"We do have a mandate and a mission to serve the entirety of the state, not just the 'other Georgia' outside of Atlanta," he said.
There are other reasons, too, such as the opportunities for research when partnering with universities and companies located in the capital city. Plus, there's all the patients in a metro area of 5 million.
He said Wednesday he and his staff will be drafting a strategy over the next 24 months. In the mean time, he's already been talking with some of his counterparts at Atlanta universities and some health providers that he declines to name now.
It's one reason he was in Atlanta Tuesday addressing the 400 attendees at the Georgia Public Health Association. He told them GHSU would make a good partner.
"We not only have the infrastructure for developing and understanding research, we have community connections and community relationships; we have the educational machinery to produce these (medical professionals), and we also understand the whole spectrum of health-care delivery and health-care maintenance," he said.
The university is already knee deep in public health, from its telemedicine facilities that support rural hospitals to providing care for the Department of Corrections. It even teaches a masters in public health.
Azziz said he plans to create an institute within the university to pull together everything done in house to provide one focal point and then recruit scientists to it.
By collaborating with the new Department of Public Health, the university can leverage what it already does with what the department does to cover more ground.
"When you take two units that have a lean budget and focus them, you are able to have those lean dollars go much further and have a much greater impact," he said.
The same thinking leads him to Atlanta. The universities and biomedical companies there can create similar synergy.
Dr. David Stephens, vice president for research in Emory University's Woodruff Health Sciences Center, is holding out welcoming arms.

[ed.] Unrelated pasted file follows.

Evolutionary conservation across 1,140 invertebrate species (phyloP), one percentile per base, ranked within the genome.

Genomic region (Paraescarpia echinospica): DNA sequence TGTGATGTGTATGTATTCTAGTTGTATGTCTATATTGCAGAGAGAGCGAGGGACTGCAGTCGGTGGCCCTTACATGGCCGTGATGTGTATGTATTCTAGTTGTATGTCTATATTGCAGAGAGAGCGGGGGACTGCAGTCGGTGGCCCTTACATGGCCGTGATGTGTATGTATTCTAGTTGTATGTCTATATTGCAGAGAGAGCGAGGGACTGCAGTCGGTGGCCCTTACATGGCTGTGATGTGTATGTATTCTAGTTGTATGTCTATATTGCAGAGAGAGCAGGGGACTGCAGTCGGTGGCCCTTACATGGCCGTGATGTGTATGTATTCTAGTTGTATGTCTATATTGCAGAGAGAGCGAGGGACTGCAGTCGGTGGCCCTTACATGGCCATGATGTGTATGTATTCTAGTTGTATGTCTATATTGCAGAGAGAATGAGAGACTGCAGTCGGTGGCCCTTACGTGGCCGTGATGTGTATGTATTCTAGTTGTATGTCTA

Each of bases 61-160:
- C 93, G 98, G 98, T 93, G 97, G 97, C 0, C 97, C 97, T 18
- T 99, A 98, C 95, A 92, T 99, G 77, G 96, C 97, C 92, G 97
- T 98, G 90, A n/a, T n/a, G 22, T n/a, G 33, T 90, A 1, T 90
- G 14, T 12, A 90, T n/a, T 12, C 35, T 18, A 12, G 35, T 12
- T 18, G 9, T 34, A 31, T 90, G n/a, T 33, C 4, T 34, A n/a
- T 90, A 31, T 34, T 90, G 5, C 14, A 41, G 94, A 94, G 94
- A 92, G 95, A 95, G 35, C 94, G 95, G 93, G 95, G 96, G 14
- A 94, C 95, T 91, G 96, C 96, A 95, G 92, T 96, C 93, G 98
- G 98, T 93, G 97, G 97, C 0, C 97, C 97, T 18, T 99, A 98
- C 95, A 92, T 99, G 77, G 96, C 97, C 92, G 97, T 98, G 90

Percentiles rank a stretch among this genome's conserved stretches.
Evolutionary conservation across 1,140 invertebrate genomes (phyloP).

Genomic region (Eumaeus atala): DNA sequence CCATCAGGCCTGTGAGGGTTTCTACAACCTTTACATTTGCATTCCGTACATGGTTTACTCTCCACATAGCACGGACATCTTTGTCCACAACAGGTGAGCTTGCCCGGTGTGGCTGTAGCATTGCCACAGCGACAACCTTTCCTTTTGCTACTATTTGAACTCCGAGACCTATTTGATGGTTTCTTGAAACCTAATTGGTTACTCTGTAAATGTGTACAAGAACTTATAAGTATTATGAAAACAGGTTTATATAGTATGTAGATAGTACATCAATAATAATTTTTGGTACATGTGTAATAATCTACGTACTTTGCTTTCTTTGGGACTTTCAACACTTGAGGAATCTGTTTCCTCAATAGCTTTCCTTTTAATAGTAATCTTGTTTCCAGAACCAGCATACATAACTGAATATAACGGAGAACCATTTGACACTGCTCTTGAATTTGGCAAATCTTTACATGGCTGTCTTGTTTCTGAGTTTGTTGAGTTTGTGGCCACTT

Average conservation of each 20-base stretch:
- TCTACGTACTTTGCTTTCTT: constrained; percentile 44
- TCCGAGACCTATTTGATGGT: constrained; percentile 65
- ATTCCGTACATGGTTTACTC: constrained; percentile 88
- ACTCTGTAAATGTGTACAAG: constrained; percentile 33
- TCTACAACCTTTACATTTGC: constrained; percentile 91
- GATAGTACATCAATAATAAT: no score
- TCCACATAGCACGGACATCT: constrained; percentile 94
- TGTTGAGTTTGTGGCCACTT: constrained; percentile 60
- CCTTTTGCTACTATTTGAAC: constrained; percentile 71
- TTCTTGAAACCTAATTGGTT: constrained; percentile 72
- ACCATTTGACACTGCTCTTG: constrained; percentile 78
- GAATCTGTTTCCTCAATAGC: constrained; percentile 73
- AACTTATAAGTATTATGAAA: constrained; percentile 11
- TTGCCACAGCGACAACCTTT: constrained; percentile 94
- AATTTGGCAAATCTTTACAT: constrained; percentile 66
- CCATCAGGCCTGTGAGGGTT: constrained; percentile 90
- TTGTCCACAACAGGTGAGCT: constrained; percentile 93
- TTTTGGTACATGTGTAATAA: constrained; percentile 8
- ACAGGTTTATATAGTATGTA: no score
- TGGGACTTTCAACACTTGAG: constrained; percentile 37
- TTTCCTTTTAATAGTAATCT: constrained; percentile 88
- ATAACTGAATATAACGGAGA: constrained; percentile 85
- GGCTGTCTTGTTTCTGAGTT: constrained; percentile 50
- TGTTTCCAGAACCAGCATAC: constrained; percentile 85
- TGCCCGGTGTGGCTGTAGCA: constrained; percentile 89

"We value biomedical research collaborations with universities in Georgia, particularly with our Georgia Research Alliance partners," he said. "It's beneficial for our research institutions to develop partnerships and create programs leading to discoveries that benefit patients as well as the state's economy."
Plus, Gerogia Health Sciences University can bring new some specialties to the big city so Atlanta residents are no longer tempted to fly out of state to the Mayo Clinic or other prestigious hospitals in search of top-notch care, he said.
Faculty may be based in Atlanta, or some may commute from Augusta periodically, and certain patients may head to Augusta for specific treatment.
"The basic result is patients here in Georgia will have a greater degree of options and a greater degree of access to specialization and a greater ability to have their care in Georgia," he said.
Azziz isn't scouting out Atlanta real estate yet, even though several brokers have called since he was on the cover of the current issue of the Atlanta Business Chronicle sharing his vision. He's merely moving beyond the next phase after the school recently created campuses in Athens, Rome, Albany, Savannah and Brunswick for training physicians.
"We are awakening from a period of introspection," he said.